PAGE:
GREENSBURG - Three years ago, Cosie Aliquo made an unheard of move by giving the captaincy of a defending district championship team to three sophomores.
"They were great," Aliquo said. "They're like my little brothers, and I treated them like that."
Taking that lead, Marcus Lee, David Maruca and Mitchell Madonna fostered a feeling of family on the Bishop Carroll Catholic boys basketball team and set in motion a run of Husky basketball that won't easily be matched.
"I'm one of the only Bishop Carroll basketball players to make it to the district final four years in a row," Madonna said. "I'm obviously proud of this year going 28-1. I believe it's three years consecutive as County Seat Tournament champions, this is the first year we were Laurel Highlands Conference champions and, of course, we won District 6. I'm very proud of that."
That era came to a conclusion on Tuesday at Hempfield Area High School with a 70-28 PIAA Class A semifinal defeat at the hands of powerful WPIAL champion Lincoln Park. But the Huskies said it did little to diminish everything they experienced to get there.
"It was pretty disappointing. This is not how we wanted the season to end, but you can't let it overshadow the great year we had, so we keep our heads up," Maruca said.
"We're 28-1 right now. Just to get here is an accomplishment in itself. We lost to a good team. It's not like we came in here as the favorite and laid an egg. We were the underdog. We lost, and we didn't play nearly close to our potential," BC junior guard Brandon Martinazzi said.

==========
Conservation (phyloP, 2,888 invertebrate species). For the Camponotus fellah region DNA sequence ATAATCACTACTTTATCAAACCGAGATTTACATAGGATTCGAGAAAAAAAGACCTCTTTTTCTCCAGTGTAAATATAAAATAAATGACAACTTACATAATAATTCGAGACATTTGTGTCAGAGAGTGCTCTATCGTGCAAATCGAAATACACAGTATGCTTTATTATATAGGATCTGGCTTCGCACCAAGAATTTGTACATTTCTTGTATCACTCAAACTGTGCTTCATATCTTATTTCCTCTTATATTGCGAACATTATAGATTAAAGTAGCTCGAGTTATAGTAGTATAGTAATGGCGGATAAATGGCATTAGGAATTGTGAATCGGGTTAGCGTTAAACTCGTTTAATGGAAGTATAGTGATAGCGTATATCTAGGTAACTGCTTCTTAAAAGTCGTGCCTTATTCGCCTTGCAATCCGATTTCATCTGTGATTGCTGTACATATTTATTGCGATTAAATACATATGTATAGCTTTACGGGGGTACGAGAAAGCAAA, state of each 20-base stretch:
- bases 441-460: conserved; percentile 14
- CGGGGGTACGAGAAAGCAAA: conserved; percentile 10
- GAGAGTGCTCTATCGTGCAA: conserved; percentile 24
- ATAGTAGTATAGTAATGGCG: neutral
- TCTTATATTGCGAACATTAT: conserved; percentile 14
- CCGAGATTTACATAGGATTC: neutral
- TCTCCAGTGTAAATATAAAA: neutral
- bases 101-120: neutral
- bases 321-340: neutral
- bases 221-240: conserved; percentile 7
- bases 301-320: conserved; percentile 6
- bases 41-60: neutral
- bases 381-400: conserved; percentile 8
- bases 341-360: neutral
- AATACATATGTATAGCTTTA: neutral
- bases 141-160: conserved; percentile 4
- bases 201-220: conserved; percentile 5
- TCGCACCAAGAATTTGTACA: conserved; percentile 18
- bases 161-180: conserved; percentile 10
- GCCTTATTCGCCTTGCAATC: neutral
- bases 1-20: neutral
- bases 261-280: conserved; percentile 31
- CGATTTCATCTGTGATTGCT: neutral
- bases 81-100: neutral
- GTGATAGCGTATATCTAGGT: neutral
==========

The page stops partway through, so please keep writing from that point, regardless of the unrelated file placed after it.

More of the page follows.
Madonna, the defensive stopper on the squad, got emotional after the game as he received hugs from his parents and grandfather.
"Every day since I was a freshman, since I enrolled in Bishop Carroll, I put my heart and soul into the basketball program. Every night, whether it was practice or just shooting around, I left it all out there. I've been playing basketball since I was 3 years old. This is the last time I'm going to lace them up," said the 5-foot-8 Madonna, who probably will go to the University Park or Altoona campus of Penn State.
The Huskies entered the game a decided underdog but continued to fight and scrap and dive for loose balls against a team with three starters taller than its tallest player - the 6-6 Lee - with at least two major college prospects and despite falling behind 15-0 to start the game.
In spite of the fact that the odds were against the Huskies advancing to the state finals for the first time, the same kind of huge crowd showed up as has been following them throughout the playoffs.
"If you looked in the stands tonight, it was packed. One whole side was packed with our fans. Current students, past students, alumni, I couldn't be more proud of those people coming back to watch us and supporting us, the whole town, and other neighboring towns like Cresson," Lee said. "It was nice to see that.
"I think it was our style of play. It was very exciting. People got their money's worth when they came to the games. I think it was mostly the kids on the team, the way we present ourselves. Everyone on the team is a very good kid," Lee added.